By Alberto Fajardo
CAMPECHE, Mexico (Reuters) – Thousands of people across the Americas gazed at the heavens on Saturday to witness a rare phenomenon known as an annular solar eclipse, when the moon passes in front of the sun, momentarily producing the appearance of a “ring of fire” in the sky.
“It’s one of those things you can’t miss,” said Oscar Lopez, 26, who travelled from Mexico City to the southern Mexican city of Campeche to see the eclipse. “It’s amazing. We’re really lucky as human beings to be able to experience these things.”
U.S. space agency NASA said the eclipse was following a path from the U.S. Pacific Northwest over California, Nevada, Utah, Arizona, New Mexico and Texas, crossing over parts of Mexico, Guatemala, Belize, Honduras, Nicaragua, Panama, Colombia and Brazil before ending at sunset in the Atlantic Ocean.
Lopez and his family were among hundreds of spectators wearing sunglasses who gathered to watch the moon slowly glide across the face of the morning sun in Campeche, a picturesque colonial-era city on the western edge of the Yucatan peninsula.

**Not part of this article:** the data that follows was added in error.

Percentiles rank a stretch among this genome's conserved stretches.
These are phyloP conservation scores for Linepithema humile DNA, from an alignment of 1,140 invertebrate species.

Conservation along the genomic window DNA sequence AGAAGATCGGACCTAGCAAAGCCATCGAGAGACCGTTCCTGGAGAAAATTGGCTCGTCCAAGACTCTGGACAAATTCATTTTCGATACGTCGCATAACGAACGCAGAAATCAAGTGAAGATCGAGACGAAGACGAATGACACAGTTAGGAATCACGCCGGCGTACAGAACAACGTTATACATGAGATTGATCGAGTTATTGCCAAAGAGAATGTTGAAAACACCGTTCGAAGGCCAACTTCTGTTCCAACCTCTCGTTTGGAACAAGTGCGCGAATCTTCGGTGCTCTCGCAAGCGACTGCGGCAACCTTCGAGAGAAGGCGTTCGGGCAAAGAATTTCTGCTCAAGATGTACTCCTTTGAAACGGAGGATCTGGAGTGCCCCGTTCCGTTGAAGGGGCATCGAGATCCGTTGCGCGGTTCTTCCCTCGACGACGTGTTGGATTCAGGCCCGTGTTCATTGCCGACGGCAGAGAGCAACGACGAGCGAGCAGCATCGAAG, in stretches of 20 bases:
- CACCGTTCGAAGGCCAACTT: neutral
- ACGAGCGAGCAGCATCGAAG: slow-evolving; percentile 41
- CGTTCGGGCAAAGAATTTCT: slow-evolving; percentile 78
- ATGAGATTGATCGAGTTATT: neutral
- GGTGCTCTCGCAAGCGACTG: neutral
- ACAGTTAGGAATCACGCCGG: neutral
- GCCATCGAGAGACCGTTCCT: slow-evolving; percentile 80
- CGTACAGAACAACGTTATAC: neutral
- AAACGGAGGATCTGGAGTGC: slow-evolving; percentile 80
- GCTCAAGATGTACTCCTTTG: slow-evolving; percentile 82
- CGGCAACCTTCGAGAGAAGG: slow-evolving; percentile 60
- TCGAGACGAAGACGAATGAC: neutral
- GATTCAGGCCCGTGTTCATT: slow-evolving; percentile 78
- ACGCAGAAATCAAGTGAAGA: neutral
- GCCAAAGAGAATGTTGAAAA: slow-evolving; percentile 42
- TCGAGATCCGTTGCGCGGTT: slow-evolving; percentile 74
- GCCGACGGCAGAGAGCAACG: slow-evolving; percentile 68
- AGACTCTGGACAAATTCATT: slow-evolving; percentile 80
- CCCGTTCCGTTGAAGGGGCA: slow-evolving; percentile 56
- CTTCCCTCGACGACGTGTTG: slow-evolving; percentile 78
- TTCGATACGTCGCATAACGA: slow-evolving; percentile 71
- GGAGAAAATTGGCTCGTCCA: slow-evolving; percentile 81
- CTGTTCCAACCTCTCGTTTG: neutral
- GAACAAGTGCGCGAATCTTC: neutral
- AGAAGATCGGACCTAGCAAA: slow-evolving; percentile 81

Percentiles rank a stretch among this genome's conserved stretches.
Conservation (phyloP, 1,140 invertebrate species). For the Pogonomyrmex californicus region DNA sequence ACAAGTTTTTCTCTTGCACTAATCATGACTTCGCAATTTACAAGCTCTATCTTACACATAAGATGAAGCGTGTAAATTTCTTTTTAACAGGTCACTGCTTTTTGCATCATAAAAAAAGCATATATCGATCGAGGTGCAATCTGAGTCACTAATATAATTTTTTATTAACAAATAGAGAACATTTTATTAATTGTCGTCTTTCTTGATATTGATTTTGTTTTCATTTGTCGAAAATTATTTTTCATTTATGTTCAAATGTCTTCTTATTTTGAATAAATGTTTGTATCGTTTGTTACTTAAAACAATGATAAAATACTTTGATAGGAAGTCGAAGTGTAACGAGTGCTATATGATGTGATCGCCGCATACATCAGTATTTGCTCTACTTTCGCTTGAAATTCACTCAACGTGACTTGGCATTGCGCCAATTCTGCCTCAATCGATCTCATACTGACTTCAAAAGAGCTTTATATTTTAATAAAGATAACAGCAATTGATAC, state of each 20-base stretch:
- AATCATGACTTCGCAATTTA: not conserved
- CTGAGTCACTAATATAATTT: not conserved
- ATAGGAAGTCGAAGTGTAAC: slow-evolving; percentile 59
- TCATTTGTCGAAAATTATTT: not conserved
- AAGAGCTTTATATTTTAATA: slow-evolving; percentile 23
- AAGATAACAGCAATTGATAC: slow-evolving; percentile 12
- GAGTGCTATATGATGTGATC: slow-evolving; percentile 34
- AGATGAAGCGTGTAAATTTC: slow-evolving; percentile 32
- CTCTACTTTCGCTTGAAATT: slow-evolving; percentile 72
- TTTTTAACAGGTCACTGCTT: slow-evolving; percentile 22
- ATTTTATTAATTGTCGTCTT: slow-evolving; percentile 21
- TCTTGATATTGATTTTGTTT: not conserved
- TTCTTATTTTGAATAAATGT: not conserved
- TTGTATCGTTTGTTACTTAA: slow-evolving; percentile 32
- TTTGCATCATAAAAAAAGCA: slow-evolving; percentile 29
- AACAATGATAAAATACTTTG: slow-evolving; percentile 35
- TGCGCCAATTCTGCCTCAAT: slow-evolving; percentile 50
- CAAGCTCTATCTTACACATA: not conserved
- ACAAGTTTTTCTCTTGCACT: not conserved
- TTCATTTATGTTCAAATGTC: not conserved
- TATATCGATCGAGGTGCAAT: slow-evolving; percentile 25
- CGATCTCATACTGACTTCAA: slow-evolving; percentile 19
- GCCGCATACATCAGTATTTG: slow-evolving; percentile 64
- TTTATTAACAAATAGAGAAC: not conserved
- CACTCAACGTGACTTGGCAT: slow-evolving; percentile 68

An annular solar eclipse occurs when the moon passes between Earth and the sun at a time when the moon is at or close to its farthest point from our planet. It does not completely obscure the face of the sun, unlike in a total solar eclipse.
Instead it creates the image of a brilliant ring on the outlines of the sun surrounding the dark disc of the moon.
Isaac Solis, 26, a video editor in Mexico, chose the eclipse to propose to his 27-year-old girlfriend Alondra de Jesus Aguilar as they looked up at the sun in Campeche.
“I wasn’t expecting it at all,” Aguilar said. “I feel really happy. And really sure I want to spend my life with him.”
(Reporting by Alberto Fajardo; Additional reporting by Will Dunham; Writing by Dave Graham; editing by Diane Craft)